4A24 (SEQ ID NO:11 and SEQ ID NO:12) represents a member of a small new Arabidopsis gene family from which one member has already been described in the literature as the NDR1 protein (Century et al, Science 278:1963-1965, 1997). NDR1 is likely to encode a membrane-associated component in the signal transduction pathway downstream of pathogen-recognizing proteins. It was suggested that NDR1 is a protein that interacts with many different receptors to transduce their signal. 4A24 represents a new member in this small family of proteins and might have an important function in intracellular signal transduction mediated by transmembrane receptors.
 Clone 3B76 (SEQ ID NO:13 and SEQ ID NO:14) encodes a protein with homology to a domain in E.coli aminopeptidase N. and might encode an Arabidopsis protease, interacting or activated by SERK.
 The predicted amino acid sequence represented by clone 4A5 (SEQ ID NO:15 and SEQ ID NO:16) has no homology with known gene products although there is small not yet described family of related gene products in Arabidopsis (AA585806, AA651106, T45539).
 Plasmids containing promoter sequences
 The CaMV 35S promoter enhanced by duplication of the −343 to −90 region (Kay et al, Science 236:1299-1302, 1987) is isolated from the mMON999 vector by digestion with HindIII and SstI and cloned into the pBluescript SK-vector resulting in vector pMT120.
 The promoter of the FBP7 gene from Petunia (Angenent et al, Plant Cell 7: 1569-1582, 1995) is cloned by subcloning the 0.6 kb HindIII-XbaI genomic DNA fragment of FBP7 into the HindIII-XbaI site of pBluescript KS-resulting in the vector FBP201.
 Plasmids containing full length SERK-interacting cDNA clones
 Full length cDNA of the identified SERK-interacting gene products is produced by RT-PCR amplification of early stage Arabidopsis silique RNA. Full length cDNA is isloated from clones 3A35, 3A52, and 4B19, Clone 3B39 16 was already present as a full length cDNA clone. Oligo sequences are based on the nucleotide sequences from identical BAC or EST clones.
 Binary vector constructs
 Based on the pBIN19 vector, a binary vector is constructed for transformation of the Arabidopsis thaliana SERK-interacting cDNA under the control of different promoters. The full length cDNA clones of the putative SBP-transcription factors interacting with SERK are blunted by Klenow treatment and cloned into the Smal site of pBIN19. The polyadenylation sequence from the pea rbcS::E9 gene (Millar et al, Plant Cell 4:1075-1087, 1992) is placed downstream from the coding sequence by cloning a Klenow-filled EcoRI-HindIII E9 DNA fragment into the Klenow-filled XmaI site of the pBIN19:SERK interacting factor in order to generate the binary vectors pAt3A35, pAt3A52, pAt4B19 and pAt3B39. The pAt binary vectors are used to generate promoter-SERK interacting factor constructs.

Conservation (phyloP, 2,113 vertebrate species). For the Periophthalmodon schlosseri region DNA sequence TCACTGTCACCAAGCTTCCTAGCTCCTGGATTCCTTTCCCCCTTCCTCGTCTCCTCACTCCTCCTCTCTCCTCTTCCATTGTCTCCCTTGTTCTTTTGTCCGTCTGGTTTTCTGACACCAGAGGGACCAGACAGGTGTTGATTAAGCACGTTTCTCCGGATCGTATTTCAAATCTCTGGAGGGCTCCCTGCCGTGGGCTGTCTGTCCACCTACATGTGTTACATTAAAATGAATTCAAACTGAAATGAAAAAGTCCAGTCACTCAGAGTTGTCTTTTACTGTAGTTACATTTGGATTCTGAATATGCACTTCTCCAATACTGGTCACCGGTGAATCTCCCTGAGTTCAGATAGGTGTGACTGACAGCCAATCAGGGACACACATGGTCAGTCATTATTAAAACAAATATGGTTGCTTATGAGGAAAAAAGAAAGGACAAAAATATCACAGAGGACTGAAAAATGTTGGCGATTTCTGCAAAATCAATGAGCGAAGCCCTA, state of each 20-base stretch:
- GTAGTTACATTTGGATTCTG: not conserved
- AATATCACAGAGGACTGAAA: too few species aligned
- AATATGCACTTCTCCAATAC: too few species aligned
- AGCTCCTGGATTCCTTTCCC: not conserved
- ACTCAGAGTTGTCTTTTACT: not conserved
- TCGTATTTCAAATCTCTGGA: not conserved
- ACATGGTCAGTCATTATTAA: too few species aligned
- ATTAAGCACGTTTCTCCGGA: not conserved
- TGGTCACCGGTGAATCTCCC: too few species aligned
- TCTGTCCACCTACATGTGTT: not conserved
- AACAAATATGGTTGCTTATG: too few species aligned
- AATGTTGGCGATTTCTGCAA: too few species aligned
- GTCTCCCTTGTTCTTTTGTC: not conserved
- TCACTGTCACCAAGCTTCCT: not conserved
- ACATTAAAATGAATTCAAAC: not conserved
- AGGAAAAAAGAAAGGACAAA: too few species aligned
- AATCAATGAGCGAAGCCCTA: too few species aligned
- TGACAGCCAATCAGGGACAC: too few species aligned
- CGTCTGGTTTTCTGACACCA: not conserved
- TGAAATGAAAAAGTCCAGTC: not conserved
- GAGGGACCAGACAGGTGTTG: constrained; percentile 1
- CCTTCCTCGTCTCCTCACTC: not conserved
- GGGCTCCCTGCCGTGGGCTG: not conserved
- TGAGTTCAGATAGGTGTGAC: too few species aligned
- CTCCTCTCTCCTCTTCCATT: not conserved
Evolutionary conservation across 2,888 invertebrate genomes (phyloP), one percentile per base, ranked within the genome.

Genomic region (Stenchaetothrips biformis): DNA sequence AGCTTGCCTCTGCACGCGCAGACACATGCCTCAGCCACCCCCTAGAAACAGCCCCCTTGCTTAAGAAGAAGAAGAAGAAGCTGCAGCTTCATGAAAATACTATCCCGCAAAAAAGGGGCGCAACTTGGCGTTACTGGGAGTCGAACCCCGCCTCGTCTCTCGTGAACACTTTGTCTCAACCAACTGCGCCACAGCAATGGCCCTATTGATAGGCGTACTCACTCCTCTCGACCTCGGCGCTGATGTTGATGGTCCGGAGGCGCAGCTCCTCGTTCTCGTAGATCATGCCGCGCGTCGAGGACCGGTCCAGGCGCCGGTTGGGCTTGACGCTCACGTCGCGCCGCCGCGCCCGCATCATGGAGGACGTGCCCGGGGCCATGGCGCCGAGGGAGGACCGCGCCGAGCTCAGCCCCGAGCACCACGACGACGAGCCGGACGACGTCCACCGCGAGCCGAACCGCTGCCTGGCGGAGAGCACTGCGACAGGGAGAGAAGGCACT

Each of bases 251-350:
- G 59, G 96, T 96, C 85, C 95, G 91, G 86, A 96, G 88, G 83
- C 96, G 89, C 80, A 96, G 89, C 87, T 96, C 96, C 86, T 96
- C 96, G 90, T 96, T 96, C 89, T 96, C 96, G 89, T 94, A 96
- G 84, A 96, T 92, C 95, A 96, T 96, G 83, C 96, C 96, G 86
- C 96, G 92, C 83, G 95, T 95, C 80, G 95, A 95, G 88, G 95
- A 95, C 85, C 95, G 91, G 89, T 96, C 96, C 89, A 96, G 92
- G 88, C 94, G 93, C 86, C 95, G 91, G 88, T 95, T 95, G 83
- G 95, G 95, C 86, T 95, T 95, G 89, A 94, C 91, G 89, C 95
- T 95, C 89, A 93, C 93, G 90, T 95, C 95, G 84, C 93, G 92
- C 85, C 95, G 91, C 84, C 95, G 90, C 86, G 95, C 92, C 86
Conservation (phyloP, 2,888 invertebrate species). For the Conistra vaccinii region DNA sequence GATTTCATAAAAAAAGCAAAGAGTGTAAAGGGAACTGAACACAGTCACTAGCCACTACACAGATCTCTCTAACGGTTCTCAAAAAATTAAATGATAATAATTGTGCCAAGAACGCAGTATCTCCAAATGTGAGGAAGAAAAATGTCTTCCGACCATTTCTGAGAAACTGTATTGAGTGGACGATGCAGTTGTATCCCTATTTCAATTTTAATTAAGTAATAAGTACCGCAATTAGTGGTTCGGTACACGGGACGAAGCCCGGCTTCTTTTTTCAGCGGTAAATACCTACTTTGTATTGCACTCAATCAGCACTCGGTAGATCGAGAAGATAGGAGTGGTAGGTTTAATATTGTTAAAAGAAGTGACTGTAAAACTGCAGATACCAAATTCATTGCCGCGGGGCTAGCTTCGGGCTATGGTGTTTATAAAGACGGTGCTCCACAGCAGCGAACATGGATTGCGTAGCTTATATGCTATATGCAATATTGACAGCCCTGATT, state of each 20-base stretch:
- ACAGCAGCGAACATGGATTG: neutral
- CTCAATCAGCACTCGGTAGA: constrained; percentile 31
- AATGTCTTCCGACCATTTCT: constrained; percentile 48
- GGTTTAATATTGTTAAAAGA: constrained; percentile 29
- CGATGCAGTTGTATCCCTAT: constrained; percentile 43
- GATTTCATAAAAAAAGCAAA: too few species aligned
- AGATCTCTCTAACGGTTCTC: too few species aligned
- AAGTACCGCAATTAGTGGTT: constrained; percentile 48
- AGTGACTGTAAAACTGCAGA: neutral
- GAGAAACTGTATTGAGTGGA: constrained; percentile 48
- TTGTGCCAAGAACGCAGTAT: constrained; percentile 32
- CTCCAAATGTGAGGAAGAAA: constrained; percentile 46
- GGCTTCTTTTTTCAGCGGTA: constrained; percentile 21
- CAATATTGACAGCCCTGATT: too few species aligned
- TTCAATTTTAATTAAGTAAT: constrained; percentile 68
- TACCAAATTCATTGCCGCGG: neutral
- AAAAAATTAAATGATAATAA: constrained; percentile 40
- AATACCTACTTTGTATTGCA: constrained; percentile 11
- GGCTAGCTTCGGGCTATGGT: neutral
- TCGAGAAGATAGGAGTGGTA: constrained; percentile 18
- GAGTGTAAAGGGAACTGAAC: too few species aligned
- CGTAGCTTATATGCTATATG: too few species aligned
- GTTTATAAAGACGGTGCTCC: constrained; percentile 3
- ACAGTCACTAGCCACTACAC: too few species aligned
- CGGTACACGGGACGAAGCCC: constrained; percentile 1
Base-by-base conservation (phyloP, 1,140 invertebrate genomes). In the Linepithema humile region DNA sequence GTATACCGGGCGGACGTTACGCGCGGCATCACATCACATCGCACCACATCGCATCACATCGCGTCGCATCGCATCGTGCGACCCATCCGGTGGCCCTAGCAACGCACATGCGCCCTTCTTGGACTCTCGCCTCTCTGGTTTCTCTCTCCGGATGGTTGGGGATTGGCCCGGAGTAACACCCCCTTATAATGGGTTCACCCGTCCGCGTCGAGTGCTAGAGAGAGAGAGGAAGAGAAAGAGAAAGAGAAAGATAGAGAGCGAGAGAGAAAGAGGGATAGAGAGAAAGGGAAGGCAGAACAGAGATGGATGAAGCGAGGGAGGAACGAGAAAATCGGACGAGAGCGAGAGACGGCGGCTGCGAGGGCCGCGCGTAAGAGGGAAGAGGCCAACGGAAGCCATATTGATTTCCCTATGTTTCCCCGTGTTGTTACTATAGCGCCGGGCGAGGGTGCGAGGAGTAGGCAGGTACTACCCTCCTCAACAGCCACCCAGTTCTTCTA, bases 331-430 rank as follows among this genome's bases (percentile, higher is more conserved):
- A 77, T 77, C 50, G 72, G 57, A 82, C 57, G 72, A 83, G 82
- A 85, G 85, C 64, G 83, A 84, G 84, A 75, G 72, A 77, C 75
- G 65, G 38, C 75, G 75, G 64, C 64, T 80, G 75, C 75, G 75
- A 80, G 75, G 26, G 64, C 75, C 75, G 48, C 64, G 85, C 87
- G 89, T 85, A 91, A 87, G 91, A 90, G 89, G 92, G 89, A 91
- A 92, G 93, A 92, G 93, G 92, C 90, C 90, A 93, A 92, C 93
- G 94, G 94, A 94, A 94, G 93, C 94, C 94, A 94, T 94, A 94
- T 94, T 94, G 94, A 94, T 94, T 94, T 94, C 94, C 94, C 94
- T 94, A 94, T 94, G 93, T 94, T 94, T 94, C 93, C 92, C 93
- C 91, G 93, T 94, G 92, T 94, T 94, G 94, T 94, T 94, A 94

The CaMV 35S promoter is cloned in the SmaI site of the pAT vector constructs as a Klenow-filled KpnI-SstI fragment to give p35SAt vectors.
 The Sacl-Kpnl fragment of FBP201 is filled with Klenow and cloned into the SmaI site of the pAt vector constructs to give the pFBP201At vectors.
 Introduction of plant expression vectors into Arabidopsis thaliana plants
 The above described vector constructs are electrotransformed into Agrobacterium tumifacienses strain C58C1. Wild type Arabidopsis thaliana WS plants are grown under standard long day conditions (16 hours light and 8 hours dark). The first emerging influorescence is removed in order to increase the number of influorescences. Five days later, plants are used for the vacuum infiltration procedure. Transformed Agrobacterium C58C1 is grown on LB plates with 50 mg/l kanamycin, 50 mg/l rifampicin and 25 mg/l gentamycin. Single colonies are used to inoculate 500 ml of liquid medium (as described above) and grown O/N at 28° C. Log phase culture (OD600=0.8) is centrifuged to pellet cells and resuspended in 150 ml of infiltration medium (0.5 ×MS medium pH 5.7, 5% sucrose and 1 mg/l benzylaminopurine). The influorescences of 6 Arabidopsis plants are submerged in the infiltration suspension while the remaining parts of the plants (which are still potted) are placed upside down on meshed wire to avoid contact with the infiltration medium. Vacuum is applied to the whole set-up for 10 min at 50 kPa. Plants are directly afterwards placed under standard long day conditions. After completed seed setting the seeds are surface sterilized by an 1 % sodium hypochlorite soak, thoroughly washed with sterile water and planted onto petridishes with 0.5×MS medium, 1% agar and 80 mg/l kanamycin in order to select for transformed seeds. After 7 days of germination under long day conditions (10.000 lux) the transformed seedlings can be identified by their green color of their cotyledons and the appearance of the first true leaves. Transformed seedlings are further grown in soil under long day conditions. The vacuum infiltration method results in approximately 0.1% transformed seeds.
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|U.S. Classification||800/298, 536/23.6, 800/278, 435/419|
|International Classification||C12N15/82, A01H5/00, C12N5/10, C12N9/12, C12N15/09, C07K14/415|
|Cooperative Classification||C12N15/8287, C07K14/415, C12N9/12|
|European Classification||C07K14/415, C12N9/12, C12N15/82C8D|
|Jul 11, 2001||AS||Assignment|
Owner name: SYNGENTA PARTICIPATIONS AG, SWITZERLAND
Free format text: ASSIGNMENT OF ASSIGNORS INTEREST;ASSIGNORS:SCHMIDT, EDUARD DANIEL LEENDERT;DE VRIES, SAPE CORNELIS;HECHT, VALERIE FRANCE GABRIELLE;REEL/FRAME:011974/0995
Effective date: 20010530